While the view can be stunning, life can be lonely at the top of a mountain.
It’s the same in organisational structures; the higher up the ladder you get, the lonelier it becomes and loneliness can lead to a sense of isolation.
Senior management staff, such as Directors (and Assistant Directors) of Studies in private FE colleges, may well relate to this feeling. They often have responsibility for teacher development, but who takes the reins for their own development?
And balancing time and effort between management and teaching roles, as well as liaising with awarding and regulatory bodies, becomes just that – a balancing act. No-one wants to see the quality of teaching and learning affected by management responsibilities, but it could be the case although never the intention.
So you need to be creative and ensure that new practices are explored; that non-one’s completely opposed to any sort of change; and that anyone who is promoted to a role on the basis of good teaching skills and classroom experience, is given every opportunity to develop the management skills necessary to do the job well.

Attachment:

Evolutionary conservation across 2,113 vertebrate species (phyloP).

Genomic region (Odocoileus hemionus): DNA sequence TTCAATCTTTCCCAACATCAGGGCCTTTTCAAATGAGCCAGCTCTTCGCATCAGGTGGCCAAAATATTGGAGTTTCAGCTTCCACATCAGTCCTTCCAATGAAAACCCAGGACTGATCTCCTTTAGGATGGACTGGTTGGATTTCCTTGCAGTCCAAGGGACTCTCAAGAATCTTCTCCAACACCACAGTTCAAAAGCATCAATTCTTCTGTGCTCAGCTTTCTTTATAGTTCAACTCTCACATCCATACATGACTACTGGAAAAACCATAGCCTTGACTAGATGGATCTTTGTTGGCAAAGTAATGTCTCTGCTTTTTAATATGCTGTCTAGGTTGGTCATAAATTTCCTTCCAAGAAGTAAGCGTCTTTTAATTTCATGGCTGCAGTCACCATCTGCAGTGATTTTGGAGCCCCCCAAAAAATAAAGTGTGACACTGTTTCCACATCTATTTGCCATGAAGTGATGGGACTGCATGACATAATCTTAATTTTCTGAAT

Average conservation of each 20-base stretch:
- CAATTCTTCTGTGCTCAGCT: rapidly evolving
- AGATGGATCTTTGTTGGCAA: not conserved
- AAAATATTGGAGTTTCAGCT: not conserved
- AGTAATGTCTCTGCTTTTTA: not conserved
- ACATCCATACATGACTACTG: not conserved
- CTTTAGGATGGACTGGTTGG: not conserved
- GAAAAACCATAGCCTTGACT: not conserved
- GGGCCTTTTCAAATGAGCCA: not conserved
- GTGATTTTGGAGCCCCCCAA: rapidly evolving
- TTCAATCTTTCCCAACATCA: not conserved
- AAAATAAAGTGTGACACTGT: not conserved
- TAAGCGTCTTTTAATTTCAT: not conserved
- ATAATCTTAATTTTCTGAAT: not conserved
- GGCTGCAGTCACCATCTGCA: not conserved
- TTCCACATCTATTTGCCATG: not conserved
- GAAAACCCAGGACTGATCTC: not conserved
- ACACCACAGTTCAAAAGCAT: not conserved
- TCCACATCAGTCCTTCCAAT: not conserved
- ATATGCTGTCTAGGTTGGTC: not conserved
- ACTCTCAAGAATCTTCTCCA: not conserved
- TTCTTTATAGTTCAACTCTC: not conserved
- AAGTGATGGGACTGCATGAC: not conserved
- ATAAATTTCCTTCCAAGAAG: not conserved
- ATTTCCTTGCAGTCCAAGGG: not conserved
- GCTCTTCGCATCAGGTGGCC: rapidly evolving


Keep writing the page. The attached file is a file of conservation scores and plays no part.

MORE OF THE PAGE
The necessary creativity and introduction to new practices may well require external input from an executive coach, simply because someone looking in sees far more of an organisation and its people, than someone who’s overly familiar with the inside view.
Effective coaching and mentoring delivers tangible benefits, not just to the recipients but to the organisations that employ them. The results may well include better management skills and increased job motivation, and bring a few added benefits such as tweaks in organisational structure and policy development.
Research and studies have indicated that executive coaching delivers a return on investment (ROI) of nearly six times the cost of the coaching – and that word cost is actually guilty of some negativity and doubt about the returns. It should not be seen as a cost, always as an investment.
To fully understand ROI relies – critically – on how coaching benefits are measured within an organisation. A survey for the Association for Coaching highlighted this lack of measurement. It’s critical and should be one of the key drivers when selecting a supplier.
And there’s another important point to remember when selecting a supplier. Quite often the senior management team will make an excellent choice for particular coaching requirements within departments or throughout the whole organisation.
But who is that decides on the best approach for the senior management team? The DoS or ADoS? Or should that advice and guidance come from some outside the organisation?
For more information about what we do and how we can help, contact Helen Chambers, Executive Coach and Managing Director of HJC Associates.